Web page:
Chinese educators are recommending that couples begin teaching their children to be responsible with money as early as possible, following a series of cases in which kids were found to have spent large sums of money on virtual gifts for livestreamers, according to an article Tuesday in the official newspaper of the All-China Women’s Federation.
With the right attitude toward money, “children won’t feel rebellious or inferior,” Kang Liying, director of the Family Education Research Center at Capital Normal University in Beijing, was quoted as saying in the report.
Last week, China’s Communist Youth League outlined incidents from the past two years in which children had made eye-popping donations to livestreamed video hosts — which is possible if an app store on the device they use to view the stream is linked to a parent’s bank account.
In April 2018, a mother in central China’s Henan province learned that her 10-year-old son had spent 50,000 yuan ($7,300) to reward a gamer on one of China’s Twitch-like streaming platforms. The money was supposed to go toward the boy’s father’s funeral, according to the mother, who claimed to be sick with cancer herself.
In 2017, a 14-year-old boy from the southwestern Sichuan province spent his parents’ life savings — just over 160,000 yuan — on virtual gifts for a livestreamer. His parents had managed to save so much despite working in a garment factory where they would each sew nearly 1,000 pairs of pants a day, according to media reports. The boy said the streamer’s responses — kissy faces or just simple thank-yous — made him feel “a sense of being.”
Livestreaming platforms are sometimes blamed when such incidents occur, prompting some to add built-in alert mechanisms — texting an adult when there is activity on their account, for example. But experts believe that teaching children to be responsible stewards of money can help prevent these incidents, too.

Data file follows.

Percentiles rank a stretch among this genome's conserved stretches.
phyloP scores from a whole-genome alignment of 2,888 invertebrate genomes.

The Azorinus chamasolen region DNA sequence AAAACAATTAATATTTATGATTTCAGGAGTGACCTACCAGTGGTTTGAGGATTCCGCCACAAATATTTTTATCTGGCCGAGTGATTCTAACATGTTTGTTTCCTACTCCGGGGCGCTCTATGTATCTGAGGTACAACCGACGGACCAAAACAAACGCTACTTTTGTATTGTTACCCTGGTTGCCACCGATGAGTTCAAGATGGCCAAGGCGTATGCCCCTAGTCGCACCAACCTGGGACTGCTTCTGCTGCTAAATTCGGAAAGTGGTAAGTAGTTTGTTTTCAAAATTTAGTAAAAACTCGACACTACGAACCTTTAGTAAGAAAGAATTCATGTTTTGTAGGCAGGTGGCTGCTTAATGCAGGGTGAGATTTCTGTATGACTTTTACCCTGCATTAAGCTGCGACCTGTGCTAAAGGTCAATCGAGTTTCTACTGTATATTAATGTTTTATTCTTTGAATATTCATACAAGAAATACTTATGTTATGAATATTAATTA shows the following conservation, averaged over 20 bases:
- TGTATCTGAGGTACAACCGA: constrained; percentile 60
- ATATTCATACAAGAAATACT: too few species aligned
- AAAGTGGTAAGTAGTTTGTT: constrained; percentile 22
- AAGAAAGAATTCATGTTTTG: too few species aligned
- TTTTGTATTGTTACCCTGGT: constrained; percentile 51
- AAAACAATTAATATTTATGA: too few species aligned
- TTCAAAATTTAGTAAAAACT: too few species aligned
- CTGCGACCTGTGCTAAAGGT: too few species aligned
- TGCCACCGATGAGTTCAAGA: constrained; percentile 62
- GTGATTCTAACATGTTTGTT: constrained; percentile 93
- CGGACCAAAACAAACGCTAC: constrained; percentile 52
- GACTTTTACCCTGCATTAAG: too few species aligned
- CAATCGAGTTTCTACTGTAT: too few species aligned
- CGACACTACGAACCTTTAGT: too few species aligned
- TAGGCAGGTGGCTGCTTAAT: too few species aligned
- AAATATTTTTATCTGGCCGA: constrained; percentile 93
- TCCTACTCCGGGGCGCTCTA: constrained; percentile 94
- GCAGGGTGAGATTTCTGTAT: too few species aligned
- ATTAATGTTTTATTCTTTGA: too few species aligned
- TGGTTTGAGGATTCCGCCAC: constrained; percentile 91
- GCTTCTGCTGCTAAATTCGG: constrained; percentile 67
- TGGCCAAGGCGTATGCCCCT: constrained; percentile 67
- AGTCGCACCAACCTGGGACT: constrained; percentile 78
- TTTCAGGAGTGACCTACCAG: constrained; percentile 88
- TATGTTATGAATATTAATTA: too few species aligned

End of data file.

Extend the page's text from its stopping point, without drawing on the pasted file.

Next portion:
Though wealth management courses aren’t offered at the vast majority of schools in China, they have been introduced at primary schools in cities like Lanzhou and Shenzhen — and even schools that don’t offer dedicated finance classes have their own methods for teaching fiscal responsibility.
A Shanghai kindergarten teacher surnamed Shen told Sixth Tone on Wednesday that many local kindergartens have designed simple games to help children understand how money is used to purchase goods and services. “For kids aged 3 to 6, they’re able to grasp simple concepts — like how money has to be earned and doesn’t grow on trees,” she told Sixth Tone. “The parents work hard to make money, so it should be spent according to their wishes.”
Gong Shuhua is the mother of a fourth-grader in Shanghai. She told Sixth Tone that her son’s public school arranges classes on money management, including teaching students how to keep a record of their spending, calculate interest rates, and other financial skills. But Gong has reservations about the course. “I don’t know the extent to which it can benefit a child who still lacks sound judgment for his age,” she said. “I’d rather my son not be too money-oriented.”
Professor Kang argues that the importance of parent-provided education cannot be understated. “Teaching wealth management will help improve children’s self-discipline,” she said. “They can build the right values when it comes to consumption.”
Kang believes such training is important not only for spending money wisely, but also for forging stronger relationships between family members. “It enables families to have deep conversations and build mutual understanding,” she said. “Together, they can make smarter financial decisions and better plan for the future.”
Editor: David Paulk.
(Header image: Students learn to distinguish real bank notes from fakes at a primary school in Taiyuan, Shanxi province, Feb. 26, 2018. VCG)